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SPE/SEG Workshop on Injection-Induced Seismicity

In September, SPE and the Society of Exploration Geophysicists (SEG) cohosted a workshop on injection-induced seismicity in Broomfield, Colorado. The goal of the workshop was to determine industry knowledge about seismicity accompanying injection activities, identify the gaps in knowledge, and to discuss ways to improve understanding of such seismicity. Approximately 115 participants gathered to share knowledge from diverse regions and experiences. Attendees were evenly split between service companies and research organizations, and while a majority of the participants described themselves as geophysicists, about 20% were engineers. Encouraging an open discussion between engineers and geophysicists was one of the reasons for holding the workshop.

The opening session set the stage for the workshop, and included presentations about case studies of induced seismicity associated with several types of human activities. The benefits and risks of induced seismicity to subsurface and surface facilities were discussed as a basis for understanding what information is needed to better understand and mitigate potential risks associated with the seismicity.

A poster session (chaired by Jamie Rich) highlighted topics related to characterizing and mitigating fluid-induced seismicity. Other  sessions included:

Underground Mines–In Situ Laboratories for Injection-Induced Seismicity (cochaired by Mark Willis)

This session focused on investigations into the established field of mining-induced seismicity, including case studies from fluid injections in underground mines and the opportunity to perform controlled studies.

Induced Seismicity Associated with Enhanced Geothermal Systems (EGS)—From Understanding to Hazard Control (chaired by Serge Shapiro and Ahmed Abou-Sayed)

This session included discussions about seismicity accompanying the development of EGS reservoirs and how public and regulatory concerns about induced seismicity risk have been addressed particularly through the United States Department of Energy EGS-induced seismicity protocol.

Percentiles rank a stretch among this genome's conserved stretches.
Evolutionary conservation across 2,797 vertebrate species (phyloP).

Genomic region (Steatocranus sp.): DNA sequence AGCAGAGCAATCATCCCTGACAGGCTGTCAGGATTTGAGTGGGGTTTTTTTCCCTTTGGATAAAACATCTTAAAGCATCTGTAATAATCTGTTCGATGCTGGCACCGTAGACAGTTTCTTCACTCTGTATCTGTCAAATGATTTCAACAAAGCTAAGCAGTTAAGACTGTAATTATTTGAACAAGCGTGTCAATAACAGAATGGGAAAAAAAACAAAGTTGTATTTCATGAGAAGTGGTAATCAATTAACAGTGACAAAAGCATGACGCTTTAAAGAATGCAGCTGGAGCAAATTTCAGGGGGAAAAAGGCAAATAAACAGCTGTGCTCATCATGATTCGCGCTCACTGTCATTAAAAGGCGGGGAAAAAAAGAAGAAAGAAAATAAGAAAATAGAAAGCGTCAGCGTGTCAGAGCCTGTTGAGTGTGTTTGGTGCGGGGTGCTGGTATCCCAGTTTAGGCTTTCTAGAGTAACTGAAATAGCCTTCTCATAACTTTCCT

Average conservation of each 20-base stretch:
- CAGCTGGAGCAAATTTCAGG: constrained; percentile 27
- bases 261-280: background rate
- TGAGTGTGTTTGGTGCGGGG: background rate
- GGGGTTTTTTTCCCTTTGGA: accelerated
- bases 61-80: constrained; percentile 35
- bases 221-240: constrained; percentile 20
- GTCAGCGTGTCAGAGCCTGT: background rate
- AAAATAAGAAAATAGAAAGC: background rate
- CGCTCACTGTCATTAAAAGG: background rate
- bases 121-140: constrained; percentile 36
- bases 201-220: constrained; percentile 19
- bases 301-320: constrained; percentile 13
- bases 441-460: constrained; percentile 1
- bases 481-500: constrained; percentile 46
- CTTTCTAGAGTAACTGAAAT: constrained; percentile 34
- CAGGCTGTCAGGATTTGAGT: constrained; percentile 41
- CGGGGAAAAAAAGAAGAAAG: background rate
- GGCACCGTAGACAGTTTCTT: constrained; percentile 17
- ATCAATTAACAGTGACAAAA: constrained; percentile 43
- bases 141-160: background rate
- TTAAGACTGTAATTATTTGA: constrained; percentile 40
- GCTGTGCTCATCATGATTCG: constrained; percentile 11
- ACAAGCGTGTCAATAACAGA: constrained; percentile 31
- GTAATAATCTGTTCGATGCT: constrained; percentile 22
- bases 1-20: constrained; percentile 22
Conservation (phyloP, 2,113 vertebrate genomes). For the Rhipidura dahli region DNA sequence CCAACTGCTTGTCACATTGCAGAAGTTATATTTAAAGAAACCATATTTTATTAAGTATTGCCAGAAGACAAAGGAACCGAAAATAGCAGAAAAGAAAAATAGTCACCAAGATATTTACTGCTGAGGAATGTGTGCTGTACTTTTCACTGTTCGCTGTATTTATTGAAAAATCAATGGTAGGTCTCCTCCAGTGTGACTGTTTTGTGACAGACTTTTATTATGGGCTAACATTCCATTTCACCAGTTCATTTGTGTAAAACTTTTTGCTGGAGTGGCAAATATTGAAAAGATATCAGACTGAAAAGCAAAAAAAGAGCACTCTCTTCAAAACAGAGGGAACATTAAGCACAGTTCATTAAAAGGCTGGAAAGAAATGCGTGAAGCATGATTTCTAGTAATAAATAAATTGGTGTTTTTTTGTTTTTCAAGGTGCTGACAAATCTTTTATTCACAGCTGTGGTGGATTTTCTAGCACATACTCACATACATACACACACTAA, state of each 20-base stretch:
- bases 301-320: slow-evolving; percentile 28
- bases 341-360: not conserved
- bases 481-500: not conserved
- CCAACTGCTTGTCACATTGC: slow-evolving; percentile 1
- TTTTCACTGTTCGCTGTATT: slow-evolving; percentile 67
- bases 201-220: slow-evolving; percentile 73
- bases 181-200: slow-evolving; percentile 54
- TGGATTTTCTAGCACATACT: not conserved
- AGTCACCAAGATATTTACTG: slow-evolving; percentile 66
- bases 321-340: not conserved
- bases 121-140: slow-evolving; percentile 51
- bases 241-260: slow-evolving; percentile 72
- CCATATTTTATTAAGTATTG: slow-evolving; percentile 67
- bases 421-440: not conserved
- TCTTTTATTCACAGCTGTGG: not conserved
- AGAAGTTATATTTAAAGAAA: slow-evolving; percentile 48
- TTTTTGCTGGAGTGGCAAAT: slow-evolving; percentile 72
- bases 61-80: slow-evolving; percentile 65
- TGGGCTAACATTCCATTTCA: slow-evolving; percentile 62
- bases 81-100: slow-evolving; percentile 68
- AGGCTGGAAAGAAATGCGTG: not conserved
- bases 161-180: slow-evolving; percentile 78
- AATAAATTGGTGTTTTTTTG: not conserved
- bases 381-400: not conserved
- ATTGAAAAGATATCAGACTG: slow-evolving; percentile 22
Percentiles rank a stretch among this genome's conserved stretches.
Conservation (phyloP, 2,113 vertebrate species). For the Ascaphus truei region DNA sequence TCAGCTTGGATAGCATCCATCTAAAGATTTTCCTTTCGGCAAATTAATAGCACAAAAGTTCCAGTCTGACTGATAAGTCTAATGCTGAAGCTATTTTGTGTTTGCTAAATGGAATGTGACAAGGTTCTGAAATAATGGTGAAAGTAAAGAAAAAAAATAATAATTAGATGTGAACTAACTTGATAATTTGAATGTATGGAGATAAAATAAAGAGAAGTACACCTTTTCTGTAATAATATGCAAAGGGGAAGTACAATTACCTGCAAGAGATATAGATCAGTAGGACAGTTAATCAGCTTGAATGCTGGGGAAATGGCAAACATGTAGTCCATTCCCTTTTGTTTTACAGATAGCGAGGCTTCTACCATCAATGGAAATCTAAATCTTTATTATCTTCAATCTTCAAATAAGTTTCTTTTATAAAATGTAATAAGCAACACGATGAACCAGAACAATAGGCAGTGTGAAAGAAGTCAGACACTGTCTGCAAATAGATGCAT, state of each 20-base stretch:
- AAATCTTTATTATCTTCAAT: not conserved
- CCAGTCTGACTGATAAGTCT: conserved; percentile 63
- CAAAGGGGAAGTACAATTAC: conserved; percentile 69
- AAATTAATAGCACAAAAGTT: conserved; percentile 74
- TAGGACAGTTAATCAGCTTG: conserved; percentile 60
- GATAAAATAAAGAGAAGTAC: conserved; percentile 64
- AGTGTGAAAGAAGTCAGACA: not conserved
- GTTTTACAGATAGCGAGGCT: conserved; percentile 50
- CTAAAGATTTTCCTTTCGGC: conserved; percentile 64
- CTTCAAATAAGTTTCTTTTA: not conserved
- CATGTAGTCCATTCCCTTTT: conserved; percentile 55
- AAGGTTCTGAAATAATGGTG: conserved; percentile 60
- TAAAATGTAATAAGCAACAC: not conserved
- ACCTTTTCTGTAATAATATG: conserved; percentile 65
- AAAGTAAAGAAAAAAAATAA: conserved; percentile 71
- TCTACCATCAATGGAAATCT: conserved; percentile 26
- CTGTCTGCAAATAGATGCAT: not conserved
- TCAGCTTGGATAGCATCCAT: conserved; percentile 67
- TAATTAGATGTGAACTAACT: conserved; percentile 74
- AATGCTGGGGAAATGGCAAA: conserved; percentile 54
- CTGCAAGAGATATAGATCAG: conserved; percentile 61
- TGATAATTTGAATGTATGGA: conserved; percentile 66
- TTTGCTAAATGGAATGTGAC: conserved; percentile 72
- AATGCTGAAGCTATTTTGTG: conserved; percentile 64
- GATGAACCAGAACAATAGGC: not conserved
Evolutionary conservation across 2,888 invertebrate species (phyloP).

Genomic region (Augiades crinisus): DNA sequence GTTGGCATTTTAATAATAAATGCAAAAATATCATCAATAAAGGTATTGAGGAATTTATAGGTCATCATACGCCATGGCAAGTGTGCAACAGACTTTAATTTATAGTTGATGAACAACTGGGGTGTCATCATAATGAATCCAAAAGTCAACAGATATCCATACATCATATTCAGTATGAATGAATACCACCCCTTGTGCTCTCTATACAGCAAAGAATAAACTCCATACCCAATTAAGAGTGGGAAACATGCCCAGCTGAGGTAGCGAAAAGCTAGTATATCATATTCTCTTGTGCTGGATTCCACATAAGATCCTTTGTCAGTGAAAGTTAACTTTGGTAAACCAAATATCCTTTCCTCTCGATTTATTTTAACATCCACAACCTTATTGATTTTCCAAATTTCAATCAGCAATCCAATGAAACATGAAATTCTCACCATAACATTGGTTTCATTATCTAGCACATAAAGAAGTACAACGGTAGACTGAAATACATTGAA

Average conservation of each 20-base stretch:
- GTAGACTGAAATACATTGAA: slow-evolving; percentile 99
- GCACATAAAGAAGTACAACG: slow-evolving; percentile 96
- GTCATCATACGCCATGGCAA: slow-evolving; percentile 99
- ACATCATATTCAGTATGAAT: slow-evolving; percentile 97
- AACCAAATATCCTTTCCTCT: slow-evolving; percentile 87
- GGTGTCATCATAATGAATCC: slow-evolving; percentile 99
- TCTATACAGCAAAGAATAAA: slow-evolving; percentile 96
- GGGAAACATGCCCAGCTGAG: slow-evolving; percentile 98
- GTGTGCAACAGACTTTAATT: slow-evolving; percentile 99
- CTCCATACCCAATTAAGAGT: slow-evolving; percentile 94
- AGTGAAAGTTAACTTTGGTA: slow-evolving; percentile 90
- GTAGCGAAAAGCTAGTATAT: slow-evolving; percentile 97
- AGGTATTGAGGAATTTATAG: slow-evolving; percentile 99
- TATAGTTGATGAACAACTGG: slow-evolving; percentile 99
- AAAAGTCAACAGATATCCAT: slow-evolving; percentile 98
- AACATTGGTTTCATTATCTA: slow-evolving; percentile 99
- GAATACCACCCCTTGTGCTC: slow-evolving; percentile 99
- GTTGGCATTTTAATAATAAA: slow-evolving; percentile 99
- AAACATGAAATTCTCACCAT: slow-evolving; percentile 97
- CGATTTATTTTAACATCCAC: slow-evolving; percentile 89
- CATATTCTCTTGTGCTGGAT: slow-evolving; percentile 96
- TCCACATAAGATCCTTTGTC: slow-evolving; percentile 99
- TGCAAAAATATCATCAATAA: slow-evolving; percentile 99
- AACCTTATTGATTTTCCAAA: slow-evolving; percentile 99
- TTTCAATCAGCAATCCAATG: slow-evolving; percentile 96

Looking Back at Induced Seismicity – Case Histories Examining Wastewater Disposal and Induced Seismicity – What is Known (chaired by Julie Shemeta and Dicky Hall)

This session consisted of presentations about wastewater disposal operations, observations of the comparison of seismicity with various injections, and potential interaction with existing faults.

What Do We Know About Fraccing-Induced Seismicity (co-chaired by Jamie Rich)

This included presentations about characterizing hydraulic fractures through microseismicity, the types of measurements that are made to characterize induced seismicity, and applications of those measurements. Statistical analysis methods for investigating the attribution of induced seismicity were discussed.

Geomechanics of Injection Induced Seismicity – Faulting and Fracturing (chaired by Mark Mack and Ahmad Ghassemi)

This session provided a geomechanical background about the conditions that are more likely to induce seismicity and the mechanics of faulting and hydraulic fracturing. The stress and pressure changes that are induced by hydraulic fracturing and the stimulation of fracture networks were examined to understand the reservoir perturbations that are expected to develop during fracturing.

What are We Lacking for Predictive Geomechanics (chaired by Norm Warpinski and Mark Houston)

It provided details of the geomechanical conditions that occur during longer term oil, gas, and geothermal injection operations, both with and without associated production. The importance of considering both poroelastic and thermoelastic behavior was described.

Site Characterization – Needs and Challenges for Predicting the Response to Injection (chaired by Jim Rutledge and Ernie Majer).

This addressed three key parts of site characterization: